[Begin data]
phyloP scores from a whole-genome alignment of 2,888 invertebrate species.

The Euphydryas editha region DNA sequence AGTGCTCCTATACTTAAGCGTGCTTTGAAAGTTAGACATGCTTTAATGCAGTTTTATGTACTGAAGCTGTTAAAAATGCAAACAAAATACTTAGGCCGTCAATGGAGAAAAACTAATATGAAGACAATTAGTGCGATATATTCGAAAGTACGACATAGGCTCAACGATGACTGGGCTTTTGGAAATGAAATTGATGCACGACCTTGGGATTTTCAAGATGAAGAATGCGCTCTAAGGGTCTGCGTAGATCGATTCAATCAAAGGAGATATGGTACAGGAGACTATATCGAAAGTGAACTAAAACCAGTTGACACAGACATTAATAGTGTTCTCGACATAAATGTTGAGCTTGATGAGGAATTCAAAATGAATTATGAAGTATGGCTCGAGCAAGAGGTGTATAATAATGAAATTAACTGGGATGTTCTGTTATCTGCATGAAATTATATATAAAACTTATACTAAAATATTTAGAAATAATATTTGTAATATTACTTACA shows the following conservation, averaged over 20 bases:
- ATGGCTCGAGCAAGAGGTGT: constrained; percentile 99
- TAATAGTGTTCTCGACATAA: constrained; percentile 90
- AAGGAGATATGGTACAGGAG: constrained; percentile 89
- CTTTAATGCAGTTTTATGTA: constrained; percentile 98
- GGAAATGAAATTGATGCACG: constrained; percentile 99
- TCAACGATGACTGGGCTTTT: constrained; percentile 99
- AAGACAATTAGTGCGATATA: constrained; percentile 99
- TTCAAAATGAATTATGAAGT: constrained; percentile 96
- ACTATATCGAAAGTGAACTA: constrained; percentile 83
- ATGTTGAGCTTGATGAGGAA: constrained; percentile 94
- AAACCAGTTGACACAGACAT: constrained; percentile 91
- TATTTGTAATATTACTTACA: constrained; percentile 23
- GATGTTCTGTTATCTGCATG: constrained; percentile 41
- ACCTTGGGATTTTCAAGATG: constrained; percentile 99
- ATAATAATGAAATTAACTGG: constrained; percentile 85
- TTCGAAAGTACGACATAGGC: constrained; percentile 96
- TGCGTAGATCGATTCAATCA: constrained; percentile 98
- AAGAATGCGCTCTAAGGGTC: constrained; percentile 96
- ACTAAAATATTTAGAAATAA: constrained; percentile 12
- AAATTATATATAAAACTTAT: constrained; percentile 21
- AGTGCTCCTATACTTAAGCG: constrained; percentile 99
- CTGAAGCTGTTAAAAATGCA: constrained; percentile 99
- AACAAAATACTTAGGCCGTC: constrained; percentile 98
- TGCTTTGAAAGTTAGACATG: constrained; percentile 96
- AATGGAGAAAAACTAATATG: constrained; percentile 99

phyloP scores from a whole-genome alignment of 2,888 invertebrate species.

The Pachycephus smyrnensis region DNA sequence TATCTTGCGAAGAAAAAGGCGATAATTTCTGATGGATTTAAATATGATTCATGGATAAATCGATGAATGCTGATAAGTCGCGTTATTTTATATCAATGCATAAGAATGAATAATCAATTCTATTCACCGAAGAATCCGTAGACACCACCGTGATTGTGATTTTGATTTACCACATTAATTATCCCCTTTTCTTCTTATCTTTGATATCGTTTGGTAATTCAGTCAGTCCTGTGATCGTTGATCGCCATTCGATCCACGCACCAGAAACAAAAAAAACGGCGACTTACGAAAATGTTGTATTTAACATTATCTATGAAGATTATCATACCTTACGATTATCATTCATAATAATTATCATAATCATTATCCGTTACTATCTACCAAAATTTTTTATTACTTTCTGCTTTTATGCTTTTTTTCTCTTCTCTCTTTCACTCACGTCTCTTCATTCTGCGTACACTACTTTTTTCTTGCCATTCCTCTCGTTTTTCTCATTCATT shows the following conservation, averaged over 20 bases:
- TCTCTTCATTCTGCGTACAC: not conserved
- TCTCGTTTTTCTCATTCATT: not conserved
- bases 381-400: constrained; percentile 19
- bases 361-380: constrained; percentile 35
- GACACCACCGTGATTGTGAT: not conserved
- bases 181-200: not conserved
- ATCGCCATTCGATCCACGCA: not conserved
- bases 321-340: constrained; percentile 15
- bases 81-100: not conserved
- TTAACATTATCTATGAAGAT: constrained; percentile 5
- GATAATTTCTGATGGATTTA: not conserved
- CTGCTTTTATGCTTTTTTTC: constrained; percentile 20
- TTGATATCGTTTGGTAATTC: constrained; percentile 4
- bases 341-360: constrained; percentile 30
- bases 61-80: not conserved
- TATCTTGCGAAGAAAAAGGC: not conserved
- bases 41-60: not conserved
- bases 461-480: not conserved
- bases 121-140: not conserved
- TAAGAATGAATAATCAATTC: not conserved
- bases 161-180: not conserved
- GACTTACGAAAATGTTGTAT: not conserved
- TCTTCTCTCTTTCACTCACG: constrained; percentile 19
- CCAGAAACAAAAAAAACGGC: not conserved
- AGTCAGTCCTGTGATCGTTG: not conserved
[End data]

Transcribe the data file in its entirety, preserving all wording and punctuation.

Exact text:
phyloP scores from a whole-genome alignment of 2,888 invertebrate species.

The Euphydryas editha region DNA sequence AGTGCTCCTATACTTAAGCGTGCTTTGAAAGTTAGACATGCTTTAATGCAGTTTTATGTACTGAAGCTGTTAAAAATGCAAACAAAATACTTAGGCCGTCAATGGAGAAAAACTAATATGAAGACAATTAGTGCGATATATTCGAAAGTACGACATAGGCTCAACGATGACTGGGCTTTTGGAAATGAAATTGATGCACGACCTTGGGATTTTCAAGATGAAGAATGCGCTCTAAGGGTCTGCGTAGATCGATTCAATCAAAGGAGATATGGTACAGGAGACTATATCGAAAGTGAACTAAAACCAGTTGACACAGACATTAATAGTGTTCTCGACATAAATGTTGAGCTTGATGAGGAATTCAAAATGAATTATGAAGTATGGCTCGAGCAAGAGGTGTATAATAATGAAATTAACTGGGATGTTCTGTTATCTGCATGAAATTATATATAAAACTTATACTAAAATATTTAGAAATAATATTTGTAATATTACTTACA shows the following conservation, averaged over 20 bases:
- ATGGCTCGAGCAAGAGGTGT: constrained; percentile 99
- TAATAGTGTTCTCGACATAA: constrained; percentile 90
- AAGGAGATATGGTACAGGAG: constrained; percentile 89
- CTTTAATGCAGTTTTATGTA: constrained; percentile 98
- GGAAATGAAATTGATGCACG: constrained; percentile 99
- TCAACGATGACTGGGCTTTT: constrained; percentile 99
- AAGACAATTAGTGCGATATA: constrained; percentile 99
- TTCAAAATGAATTATGAAGT: constrained; percentile 96
- ACTATATCGAAAGTGAACTA: constrained; percentile 83
- ATGTTGAGCTTGATGAGGAA: constrained; percentile 94
- AAACCAGTTGACACAGACAT: constrained; percentile 91
- TATTTGTAATATTACTTACA: constrained; percentile 23
- GATGTTCTGTTATCTGCATG: constrained; percentile 41
- ACCTTGGGATTTTCAAGATG: constrained; percentile 99
- ATAATAATGAAATTAACTGG: constrained; percentile 85
- TTCGAAAGTACGACATAGGC: constrained; percentile 96
- TGCGTAGATCGATTCAATCA: constrained; percentile 98
- AAGAATGCGCTCTAAGGGTC: constrained; percentile 96
- ACTAAAATATTTAGAAATAA: constrained; percentile 12
- AAATTATATATAAAACTTAT: constrained; percentile 21
- AGTGCTCCTATACTTAAGCG: constrained; percentile 99
- CTGAAGCTGTTAAAAATGCA: constrained; percentile 99
- AACAAAATACTTAGGCCGTC: constrained; percentile 98
- TGCTTTGAAAGTTAGACATG: constrained; percentile 96
- AATGGAGAAAAACTAATATG: constrained; percentile 99

phyloP scores from a whole-genome alignment of 2,888 invertebrate species.

The Pachycephus smyrnensis region DNA sequence TATCTTGCGAAGAAAAAGGCGATAATTTCTGATGGATTTAAATATGATTCATGGATAAATCGATGAATGCTGATAAGTCGCGTTATTTTATATCAATGCATAAGAATGAATAATCAATTCTATTCACCGAAGAATCCGTAGACACCACCGTGATTGTGATTTTGATTTACCACATTAATTATCCCCTTTTCTTCTTATCTTTGATATCGTTTGGTAATTCAGTCAGTCCTGTGATCGTTGATCGCCATTCGATCCACGCACCAGAAACAAAAAAAACGGCGACTTACGAAAATGTTGTATTTAACATTATCTATGAAGATTATCATACCTTACGATTATCATTCATAATAATTATCATAATCATTATCCGTTACTATCTACCAAAATTTTTTATTACTTTCTGCTTTTATGCTTTTTTTCTCTTCTCTCTTTCACTCACGTCTCTTCATTCTGCGTACACTACTTTTTTCTTGCCATTCCTCTCGTTTTTCTCATTCATT shows the following conservation, averaged over 20 bases:
- TCTCTTCATTCTGCGTACAC: not conserved
- TCTCGTTTTTCTCATTCATT: not conserved
- bases 381-400: constrained; percentile 19
- bases 361-380: constrained; percentile 35
- GACACCACCGTGATTGTGAT: not conserved
- bases 181-200: not conserved
- ATCGCCATTCGATCCACGCA: not conserved
- bases 321-340: constrained; percentile 15
- bases 81-100: not conserved
- TTAACATTATCTATGAAGAT: constrained; percentile 5
- GATAATTTCTGATGGATTTA: not conserved
- CTGCTTTTATGCTTTTTTTC: constrained; percentile 20
- TTGATATCGTTTGGTAATTC: constrained; percentile 4
- bases 341-360: constrained; percentile 30
- bases 61-80: not conserved
- TATCTTGCGAAGAAAAAGGC: not conserved
- bases 41-60: not conserved
- bases 461-480: not conserved
- bases 121-140: not conserved
- TAAGAATGAATAATCAATTC: not conserved
- bases 161-180: not conserved
- GACTTACGAAAATGTTGTAT: not conserved
- TCTTCTCTCTTTCACTCACG: constrained; percentile 19
- CCAGAAACAAAAAAAACGGC: not conserved
- AGTCAGTCCTGTGATCGTTG: not conserved